Every October members of the Moapa School FFA Chapter in Nevada spend a few weeks picking pomegranates. The crimson fruit, native to the Mediterranean basin and the Middle East, also thrives in the desert Southwest.
“This is one of the best places in the world for pomegranates to grow,” notes Denise O’Toole, Moapa Valley High School agricultural education teacher and FFA advisor. “We have to work pretty hard to grow other things in this climate, but we don’t have to give the pomegranates much care, and we get a great crop.”
The ease of cultivating the exotic fruits led Moapa Valley High School in Overton, Nev., to plant a small – but growing – pomegranate orchard. In addition to 1.5 acres of trees planted on campus, students also harvest fruit growing in a pasture leased from the University of Nevada Cooperative Extension. O’Toole believes her FFA chapter is the only one in the nation with a pomegranate orchard.
The local community clamors for the tangy fruits, purchasing bags of fresh pomegranates from the FFA-run Moapa Valley High School farm market (operated on an honor system) and a booth set up at the annual Pomegranate Art and Craft Festival held in Overton each November.
“People travel from all over the state and all across the western United States to come to the festival,” says O’Toole. “We sell fresh fruit, and the kids wear their FFA jackets and talk about FFA and sell pomegranates.”
Last year, students sold out of pomegranates on the first day of the Pomegranate Art and Craft Festival. The funds raised through festival and farmers market sales help purchase seed, feed and supplies for the Moapa Valley High School farm and support FFA programming.
Although the pomegranate orchard is unique, it’s just one element of a standout school farm.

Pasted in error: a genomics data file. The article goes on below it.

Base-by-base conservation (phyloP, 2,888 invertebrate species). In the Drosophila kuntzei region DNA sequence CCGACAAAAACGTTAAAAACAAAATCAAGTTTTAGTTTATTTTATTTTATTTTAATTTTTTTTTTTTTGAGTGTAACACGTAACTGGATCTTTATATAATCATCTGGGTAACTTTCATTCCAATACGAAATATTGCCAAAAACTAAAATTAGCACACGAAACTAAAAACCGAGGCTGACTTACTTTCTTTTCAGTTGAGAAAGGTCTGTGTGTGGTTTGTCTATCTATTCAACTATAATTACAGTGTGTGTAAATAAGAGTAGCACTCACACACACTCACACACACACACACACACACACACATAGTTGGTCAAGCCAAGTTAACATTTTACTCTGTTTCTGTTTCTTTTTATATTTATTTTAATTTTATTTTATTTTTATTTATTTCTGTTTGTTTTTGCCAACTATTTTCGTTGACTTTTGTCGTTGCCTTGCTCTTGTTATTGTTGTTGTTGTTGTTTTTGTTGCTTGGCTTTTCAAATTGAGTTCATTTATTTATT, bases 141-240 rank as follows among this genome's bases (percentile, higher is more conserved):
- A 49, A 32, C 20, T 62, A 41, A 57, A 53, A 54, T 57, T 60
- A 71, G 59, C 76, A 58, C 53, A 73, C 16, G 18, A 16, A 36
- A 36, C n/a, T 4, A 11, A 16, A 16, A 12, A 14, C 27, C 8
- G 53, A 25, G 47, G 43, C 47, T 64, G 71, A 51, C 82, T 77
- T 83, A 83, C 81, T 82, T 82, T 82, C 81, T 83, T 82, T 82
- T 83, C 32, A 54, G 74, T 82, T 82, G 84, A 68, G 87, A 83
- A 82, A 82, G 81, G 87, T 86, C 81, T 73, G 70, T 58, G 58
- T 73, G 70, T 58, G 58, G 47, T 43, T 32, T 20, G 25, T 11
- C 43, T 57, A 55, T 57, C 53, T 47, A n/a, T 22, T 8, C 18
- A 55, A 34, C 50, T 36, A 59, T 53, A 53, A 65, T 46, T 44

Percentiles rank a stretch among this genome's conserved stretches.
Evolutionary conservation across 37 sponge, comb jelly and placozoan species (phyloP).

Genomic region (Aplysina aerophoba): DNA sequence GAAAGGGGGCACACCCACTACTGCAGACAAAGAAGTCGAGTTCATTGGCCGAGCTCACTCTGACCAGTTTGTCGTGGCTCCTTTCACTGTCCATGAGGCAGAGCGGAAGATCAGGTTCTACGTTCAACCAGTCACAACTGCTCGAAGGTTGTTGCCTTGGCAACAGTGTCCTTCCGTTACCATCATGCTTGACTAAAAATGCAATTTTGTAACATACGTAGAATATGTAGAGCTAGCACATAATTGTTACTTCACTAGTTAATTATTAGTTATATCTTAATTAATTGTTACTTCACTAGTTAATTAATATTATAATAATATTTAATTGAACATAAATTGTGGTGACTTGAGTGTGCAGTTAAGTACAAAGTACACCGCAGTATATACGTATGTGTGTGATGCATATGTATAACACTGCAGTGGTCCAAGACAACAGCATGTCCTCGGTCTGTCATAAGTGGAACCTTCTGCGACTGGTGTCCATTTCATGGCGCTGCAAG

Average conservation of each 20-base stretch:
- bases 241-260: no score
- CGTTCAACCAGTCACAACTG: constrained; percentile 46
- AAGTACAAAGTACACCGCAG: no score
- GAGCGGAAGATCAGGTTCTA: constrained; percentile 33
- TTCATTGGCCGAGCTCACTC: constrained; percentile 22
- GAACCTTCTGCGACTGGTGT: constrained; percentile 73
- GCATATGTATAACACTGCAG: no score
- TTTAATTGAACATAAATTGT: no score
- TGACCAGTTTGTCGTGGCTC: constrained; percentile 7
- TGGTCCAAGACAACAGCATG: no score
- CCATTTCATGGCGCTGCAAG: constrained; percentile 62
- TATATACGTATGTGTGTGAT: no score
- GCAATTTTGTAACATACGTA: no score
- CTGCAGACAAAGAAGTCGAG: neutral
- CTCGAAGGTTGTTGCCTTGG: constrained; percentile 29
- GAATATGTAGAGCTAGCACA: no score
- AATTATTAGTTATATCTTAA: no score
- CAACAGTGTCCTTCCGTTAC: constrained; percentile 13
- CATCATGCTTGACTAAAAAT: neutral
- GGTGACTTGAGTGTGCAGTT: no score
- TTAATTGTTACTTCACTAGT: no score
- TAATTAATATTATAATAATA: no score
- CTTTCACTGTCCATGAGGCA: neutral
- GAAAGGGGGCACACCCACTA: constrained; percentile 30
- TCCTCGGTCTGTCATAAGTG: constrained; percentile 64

Far More Than Fruit
The Clark County School District purchased the 40-acre farm in 1958 to complement the classroom experience. With the support of a farm manager, agriculture educators and students, the farm at Moapa Valley High School rivals some of the most successful small-scale diversified farms in the nation. The operation includes 20 Angus-cross cattle, laying hens, alfalfa hay, vegetable gardens and, of course, the pomegranate orchard.
O’Toole oversees the agricultural education program while her husband, Kevin O’Toole, works as a full-time farm manager, supervising FFA members on the farm.
FFA members are engaged in all aspects of running the operation – from planting and harvesting to assisting with artificial insemination of the heifers and selling crops. The sheer size of the farm and the opportunities for hands-on learning that it provides set the agricultural curriculum apart from other FFA chapters, according to O’Toole.
“Our farm makes our program special,” she says. “We might not spend as much time in the classroom as other chapters, and sometimes I might not cover as much curriculum, but the students learn a lot about plant science and gardening, and they get a lot of practical skills. So, we might not cover in detail a lot of the bookwork that some programs are able to, but we provide a lot of hands-on, practical experience that others can’t simulate.”